Army cadet from Comox Valley earns his wings

Thirty-five army cadets along with six Canadian Forces members from across Canada graduated from the CF Basic Parachutist Course.

BACK IN COMOX

BACK IN COMOX

Thirty-five army cadets along with six Canadian Forces members from across Canada graduated from the Canadian Forces (CF) Basic Parachutist Course, held at the Canadian Army Advanced Warfare Centre (CAAWC), in Trenton, Ont.

“The candidates for the course were selected after a gruelling process where only a select few were chosen,” said Lieut. Terri-Leigh Saunders, public affairs officer.

Select few would be an understatement. According to the Canadian Cadet Organization Website, there are 52, 890 cadets across Canada, of which 18,920 are army cadets. Thirty-five cadets succeeded, three from B.C.

One of the Cadets to successfully complete this elite CF course was Warrant Officer Hugh Park of 1726 Canadian Scottish Regiment Royal Canadian Army Cadet Corps, from the Comox Valley.

“Earning my ‘Jump Wings’ would have to be one the toughest and most rewarding achievements of my entire time in cadets,” stated Park.

“When I joined Cadets in January 2007, just a few days after I turned 12, I never dreamed it could lead to this. Initially I joined Air Cadets because my older brother and sister were both Air Cadets and really enjoyed it, but I later switched to the 1726 Army Cadets because they offered more opportunities for outdoor travel and adventure, and boy have I gotten my share of exciting experiences.

“Two years ago I spent the summer kayaking, mountain biking, rock climbing, and mountaineering with the army cadets in the Rocky Mountains. Last year I went to Great Britain on an army cadet exchange program for the summer to train with various British regiments and tour around. I have also been on various expeditions that included everything from ocean kayaking to camping on glaciers.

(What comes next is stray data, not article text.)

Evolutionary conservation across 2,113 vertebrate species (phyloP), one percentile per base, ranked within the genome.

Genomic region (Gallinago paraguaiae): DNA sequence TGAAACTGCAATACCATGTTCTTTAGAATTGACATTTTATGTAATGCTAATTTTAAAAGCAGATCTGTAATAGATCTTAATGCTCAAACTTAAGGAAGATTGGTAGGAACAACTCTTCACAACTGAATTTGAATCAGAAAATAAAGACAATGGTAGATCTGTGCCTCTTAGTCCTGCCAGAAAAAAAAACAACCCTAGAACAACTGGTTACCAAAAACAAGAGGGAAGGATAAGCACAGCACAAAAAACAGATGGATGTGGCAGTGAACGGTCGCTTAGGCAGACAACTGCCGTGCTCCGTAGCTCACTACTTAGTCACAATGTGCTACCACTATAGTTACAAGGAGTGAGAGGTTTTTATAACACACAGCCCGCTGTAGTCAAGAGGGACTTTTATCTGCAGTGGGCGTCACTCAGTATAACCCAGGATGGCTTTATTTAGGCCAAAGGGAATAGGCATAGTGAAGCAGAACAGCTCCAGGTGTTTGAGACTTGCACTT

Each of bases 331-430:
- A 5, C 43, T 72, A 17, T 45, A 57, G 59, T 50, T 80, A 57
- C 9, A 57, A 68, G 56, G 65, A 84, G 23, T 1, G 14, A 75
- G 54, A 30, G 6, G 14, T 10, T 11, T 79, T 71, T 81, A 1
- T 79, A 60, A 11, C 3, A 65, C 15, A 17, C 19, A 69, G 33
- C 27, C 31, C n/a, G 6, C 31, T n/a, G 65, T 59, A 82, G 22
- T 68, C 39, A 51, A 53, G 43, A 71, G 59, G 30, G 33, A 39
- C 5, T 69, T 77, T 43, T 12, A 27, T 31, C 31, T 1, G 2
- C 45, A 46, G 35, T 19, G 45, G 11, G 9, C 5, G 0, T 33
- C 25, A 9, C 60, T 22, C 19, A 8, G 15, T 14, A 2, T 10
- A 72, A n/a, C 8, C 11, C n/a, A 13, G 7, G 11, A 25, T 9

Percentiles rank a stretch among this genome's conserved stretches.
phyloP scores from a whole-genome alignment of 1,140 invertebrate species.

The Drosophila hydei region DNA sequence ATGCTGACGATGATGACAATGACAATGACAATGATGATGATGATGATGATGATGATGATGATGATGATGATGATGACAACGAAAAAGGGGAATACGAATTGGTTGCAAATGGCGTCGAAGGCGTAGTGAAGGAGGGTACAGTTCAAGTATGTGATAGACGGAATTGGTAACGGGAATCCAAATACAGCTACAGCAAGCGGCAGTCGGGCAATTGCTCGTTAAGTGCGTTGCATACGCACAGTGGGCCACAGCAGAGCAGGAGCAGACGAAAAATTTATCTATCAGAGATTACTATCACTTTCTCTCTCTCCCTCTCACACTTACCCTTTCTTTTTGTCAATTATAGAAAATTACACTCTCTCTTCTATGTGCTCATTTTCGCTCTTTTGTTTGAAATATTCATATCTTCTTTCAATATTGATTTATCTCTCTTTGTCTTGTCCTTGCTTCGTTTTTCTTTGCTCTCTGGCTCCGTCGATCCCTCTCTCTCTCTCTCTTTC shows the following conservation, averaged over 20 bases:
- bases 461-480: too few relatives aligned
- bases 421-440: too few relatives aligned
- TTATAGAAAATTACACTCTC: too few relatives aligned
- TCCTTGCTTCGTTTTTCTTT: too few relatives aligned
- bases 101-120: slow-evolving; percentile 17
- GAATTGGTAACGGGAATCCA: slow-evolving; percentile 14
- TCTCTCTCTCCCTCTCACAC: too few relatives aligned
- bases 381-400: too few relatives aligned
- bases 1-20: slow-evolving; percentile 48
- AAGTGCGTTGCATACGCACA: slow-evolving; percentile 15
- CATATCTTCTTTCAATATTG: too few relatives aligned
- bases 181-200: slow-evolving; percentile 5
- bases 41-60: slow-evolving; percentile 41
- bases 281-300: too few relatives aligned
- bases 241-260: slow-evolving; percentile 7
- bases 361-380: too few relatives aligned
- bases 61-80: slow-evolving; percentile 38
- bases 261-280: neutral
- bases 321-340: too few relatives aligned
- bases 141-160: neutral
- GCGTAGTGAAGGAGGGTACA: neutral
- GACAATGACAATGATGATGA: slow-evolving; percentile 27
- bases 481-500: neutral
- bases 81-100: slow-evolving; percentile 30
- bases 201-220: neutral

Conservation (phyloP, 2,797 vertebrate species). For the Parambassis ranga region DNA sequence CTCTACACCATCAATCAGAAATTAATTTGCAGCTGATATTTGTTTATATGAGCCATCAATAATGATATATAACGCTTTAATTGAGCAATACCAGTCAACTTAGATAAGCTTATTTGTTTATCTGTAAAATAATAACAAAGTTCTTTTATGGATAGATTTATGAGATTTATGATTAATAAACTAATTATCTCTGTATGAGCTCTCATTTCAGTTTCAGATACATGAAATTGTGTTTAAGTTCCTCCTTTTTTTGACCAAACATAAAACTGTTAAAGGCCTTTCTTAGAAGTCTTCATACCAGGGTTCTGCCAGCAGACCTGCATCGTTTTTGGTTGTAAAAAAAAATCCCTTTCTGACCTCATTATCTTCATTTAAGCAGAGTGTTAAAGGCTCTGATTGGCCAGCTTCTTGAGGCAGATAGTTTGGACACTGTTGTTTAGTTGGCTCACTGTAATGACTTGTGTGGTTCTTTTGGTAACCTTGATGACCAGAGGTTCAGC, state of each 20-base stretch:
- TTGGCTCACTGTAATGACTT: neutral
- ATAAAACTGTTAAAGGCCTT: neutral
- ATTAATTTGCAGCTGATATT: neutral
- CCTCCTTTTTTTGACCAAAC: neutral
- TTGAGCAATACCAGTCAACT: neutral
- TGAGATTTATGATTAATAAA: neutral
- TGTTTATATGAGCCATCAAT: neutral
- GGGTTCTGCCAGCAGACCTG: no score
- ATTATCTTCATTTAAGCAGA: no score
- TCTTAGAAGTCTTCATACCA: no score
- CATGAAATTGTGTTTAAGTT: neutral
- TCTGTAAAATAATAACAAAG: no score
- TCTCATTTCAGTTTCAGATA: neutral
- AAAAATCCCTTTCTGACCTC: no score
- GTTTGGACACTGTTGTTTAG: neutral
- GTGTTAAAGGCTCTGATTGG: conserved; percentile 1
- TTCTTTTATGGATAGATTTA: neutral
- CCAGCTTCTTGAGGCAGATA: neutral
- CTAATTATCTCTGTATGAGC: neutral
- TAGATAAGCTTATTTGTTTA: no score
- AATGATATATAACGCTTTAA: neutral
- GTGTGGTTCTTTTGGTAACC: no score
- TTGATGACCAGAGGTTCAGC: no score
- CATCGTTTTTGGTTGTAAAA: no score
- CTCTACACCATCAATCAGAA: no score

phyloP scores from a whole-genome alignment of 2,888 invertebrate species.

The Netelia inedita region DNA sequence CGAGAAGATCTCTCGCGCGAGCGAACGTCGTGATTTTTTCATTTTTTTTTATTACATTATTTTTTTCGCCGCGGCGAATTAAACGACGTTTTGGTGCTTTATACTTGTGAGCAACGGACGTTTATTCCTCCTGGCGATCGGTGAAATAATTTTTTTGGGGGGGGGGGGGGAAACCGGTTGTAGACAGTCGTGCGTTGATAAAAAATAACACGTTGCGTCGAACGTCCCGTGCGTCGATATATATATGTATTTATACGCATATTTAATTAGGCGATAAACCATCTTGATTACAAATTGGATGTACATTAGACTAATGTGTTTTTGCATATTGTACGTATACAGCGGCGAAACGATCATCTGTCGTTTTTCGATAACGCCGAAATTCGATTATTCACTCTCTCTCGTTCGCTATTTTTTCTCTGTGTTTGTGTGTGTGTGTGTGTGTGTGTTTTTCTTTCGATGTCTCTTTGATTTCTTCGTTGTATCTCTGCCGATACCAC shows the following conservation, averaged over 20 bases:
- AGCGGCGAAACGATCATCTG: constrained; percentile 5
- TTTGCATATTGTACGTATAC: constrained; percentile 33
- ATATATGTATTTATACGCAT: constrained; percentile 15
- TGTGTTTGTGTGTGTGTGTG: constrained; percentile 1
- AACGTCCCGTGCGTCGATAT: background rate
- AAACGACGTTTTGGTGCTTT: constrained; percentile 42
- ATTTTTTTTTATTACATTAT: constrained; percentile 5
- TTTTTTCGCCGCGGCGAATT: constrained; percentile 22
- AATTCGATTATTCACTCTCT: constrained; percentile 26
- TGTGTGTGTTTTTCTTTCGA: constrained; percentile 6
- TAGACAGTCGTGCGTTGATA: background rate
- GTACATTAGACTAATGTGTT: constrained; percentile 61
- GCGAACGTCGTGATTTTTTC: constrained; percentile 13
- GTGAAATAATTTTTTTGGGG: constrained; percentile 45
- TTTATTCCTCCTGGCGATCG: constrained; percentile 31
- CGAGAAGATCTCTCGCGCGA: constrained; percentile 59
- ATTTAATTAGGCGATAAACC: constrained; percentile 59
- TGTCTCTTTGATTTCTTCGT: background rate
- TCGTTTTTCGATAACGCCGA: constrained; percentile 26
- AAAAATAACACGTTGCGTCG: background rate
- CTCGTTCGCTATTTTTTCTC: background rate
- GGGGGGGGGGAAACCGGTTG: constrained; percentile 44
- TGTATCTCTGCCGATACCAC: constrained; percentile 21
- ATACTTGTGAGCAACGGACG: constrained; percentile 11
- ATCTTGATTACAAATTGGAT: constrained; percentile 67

“I have learned a lot, not just from those experiences but also from the training. The army cadet organization leaves very little to chance. We are given plenty of first-aid, orienteering/map reading, search and rescue, and leadership training.”

All that training helped prepare WO Park for the parachute course, but it still wasn’t easy. To graduate, each candidate must complete five jumps, each more demanding then the last. The first jump is during the day with just your parachute, and then more gear is added until the fifth jump, which is done at night.

1726 Canadian Scottish Regiment, Royal Canadian Army Cadet Corps, is recruiting new members. If you are between 12 and 18 years old and looking for a challenge and an opportunity to learn some new skills, perhaps Army Cadets is the place for you.

Call 250-339-8211, ext. 7995, and leave a message for more information.

— Canadian Army Advanced Warfare Centre

 

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